David Brent: still chasing fame

Life on the Road is Ricky Gervais’s last stab at the mainstream.

Christian Butler

Topics Culture

Thirteen years on from The Office’s finale, David Brent returns in a feature-length film, David Brent: Life on the Road. The set up for Brent’s big-screen debut is that our hapless hero has decided to use his pension to fund a tour for his band, Foregone Conclusion.

Where we find Brent in Life on the Road has some parallels with where Gervais himself is at this point in his career. In a way, this is also Gervais’s last chance to return to the mainstream. Having not starred in a major film or acclaimed TV show in many years, the fact that Gervais has decided to bring back Brent whiffs somewhat of desperation.

The finale of Gervais’s last show, Derek, was watched by less than a million people. He is by far the most popular host of the Golden Globes – but who wants that dubious honour? Gervais was once proud to say that he ended The Office after just 14 episodes, and refused to milk it for all it was worth. Now he’s cashing in on his creation in an attempt to save his career.

But this is no Office reunion. There’s no Tim, no Dawn, no Gareth, and, perhaps most importantly, no Stephen Merchant to co-write and direct. There’s also none of the sort of celebrity cameos we saw in Extras or Life’s Too Short. In a similar vein to The Office Christmas special, Life on the Road focuses on Brent’s loneliness, his life outside of work and his attempts to exploit the meagre fame, or infamy, he earned through that ‘documentary’ called The Office. The conceit is that Life on the Road is a follow-up documentary about him, which he uses as an opportunity to get the band back together and have one last shot at a record deal.

The film maintains the awkward humour of The Office, but is devoid of the acute observations that made the show so relatable. The film starts in another office, a company Brent now works for, where just about every character is a carbon copy of the characters from the series. You could say that the original characters were just perfect office archetypes – that Gervais couldn’t help but replicate them. But, considering they’re barely onscreen here for more than a few minutes, they look and feel like cheap rip-offs.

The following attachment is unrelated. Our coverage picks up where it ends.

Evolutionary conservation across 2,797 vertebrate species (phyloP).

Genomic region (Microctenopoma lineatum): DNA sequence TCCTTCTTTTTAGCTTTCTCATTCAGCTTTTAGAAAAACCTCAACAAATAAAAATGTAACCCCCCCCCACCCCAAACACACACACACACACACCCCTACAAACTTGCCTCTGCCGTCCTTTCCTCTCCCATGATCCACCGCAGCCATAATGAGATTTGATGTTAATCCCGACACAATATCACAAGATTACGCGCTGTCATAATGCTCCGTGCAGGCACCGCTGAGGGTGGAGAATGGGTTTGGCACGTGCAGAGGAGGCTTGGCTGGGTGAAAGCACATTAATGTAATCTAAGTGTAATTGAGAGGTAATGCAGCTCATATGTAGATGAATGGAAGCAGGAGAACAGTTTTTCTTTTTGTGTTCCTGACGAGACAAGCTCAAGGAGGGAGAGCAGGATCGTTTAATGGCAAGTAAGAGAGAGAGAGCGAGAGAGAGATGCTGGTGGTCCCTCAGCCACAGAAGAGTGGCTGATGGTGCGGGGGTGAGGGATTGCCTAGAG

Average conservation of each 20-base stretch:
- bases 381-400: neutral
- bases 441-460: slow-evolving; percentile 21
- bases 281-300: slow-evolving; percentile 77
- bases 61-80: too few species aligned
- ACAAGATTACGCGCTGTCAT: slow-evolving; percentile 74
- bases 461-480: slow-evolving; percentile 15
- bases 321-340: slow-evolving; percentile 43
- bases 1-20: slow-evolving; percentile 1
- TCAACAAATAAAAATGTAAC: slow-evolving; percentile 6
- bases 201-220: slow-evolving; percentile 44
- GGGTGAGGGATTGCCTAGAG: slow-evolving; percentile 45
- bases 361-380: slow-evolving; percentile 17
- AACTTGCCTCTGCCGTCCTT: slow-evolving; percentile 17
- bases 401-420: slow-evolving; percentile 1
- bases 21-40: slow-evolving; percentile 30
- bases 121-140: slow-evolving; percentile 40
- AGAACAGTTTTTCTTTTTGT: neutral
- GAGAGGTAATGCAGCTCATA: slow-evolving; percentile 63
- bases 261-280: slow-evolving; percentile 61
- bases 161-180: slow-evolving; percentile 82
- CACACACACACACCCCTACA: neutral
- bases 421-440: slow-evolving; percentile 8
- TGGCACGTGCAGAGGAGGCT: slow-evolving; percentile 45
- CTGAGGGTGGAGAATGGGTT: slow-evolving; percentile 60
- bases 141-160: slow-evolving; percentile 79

In contrast to the depth of the characterisation in the original series, Gervais has become obsessed with stereotypes. Brent often got himself into uncomfortable situations when trying to relate to, say, black or disabled people. But he was always the half-PC, half-prejudiced idiot, surrounded by normal, fleshed-out people. Since Extras, Gervais has written characters whose sole purpose in a scene is to be ‘the black guy’ or ‘the disabled woman’, there for the protagonist to bounce their awkwardness off of. Here such scenes are responsible for a large part of the humour.

Since Gervais first became famous with The Office, he has been obsessed, unsurprisingly, with fame – and this has been reflected in his later work. In the Christmas special, Brent is chasing fame. Andy Millman, the everyman of Extras, is pathologically obsessed with it. And the name of Gervais’s third stand-up tour was, of course, Fame. It is this obsession that has given his later work a self-indulgent streak, pushing him towards self-parody.

The Office felt grounded in reality, mainly due to the presence of Tim, the real hero of the show who balanced out Brent’s outrageousness. That’s what Life on the Road is sorely lacking. It’s absurd that Dom Johnson (Doc Brown), a twentysomething rap artist Brent manages, would stick around given the way Brent treats him. The role of the band members, meanwhile, seems to be turning to the camera to say how annoying and talentless Brent is – something the original Office cast could do with little more than a stony look.

The Office and Extras had immense pathos to them – they tapped into the banality of everyday life. But Gervais has also always had a sentimental streak. All of his shows have happy endings, and Life on the Road is no exception. But, previously, these were muted – they were small wins. At the end of The Office, Brent’s happy ending is the possibility of a second date with a woman. The ending here, however, is far too sugary.

Life on the Road is consistently amusing, and the songs are catchy and well-produced. But this warm nostalgia trip cuts against the spirit of the iconic show that spawned it.

Christian Butler is a writer based in London.

Watch the trailer for David Brent: Life On The Road:

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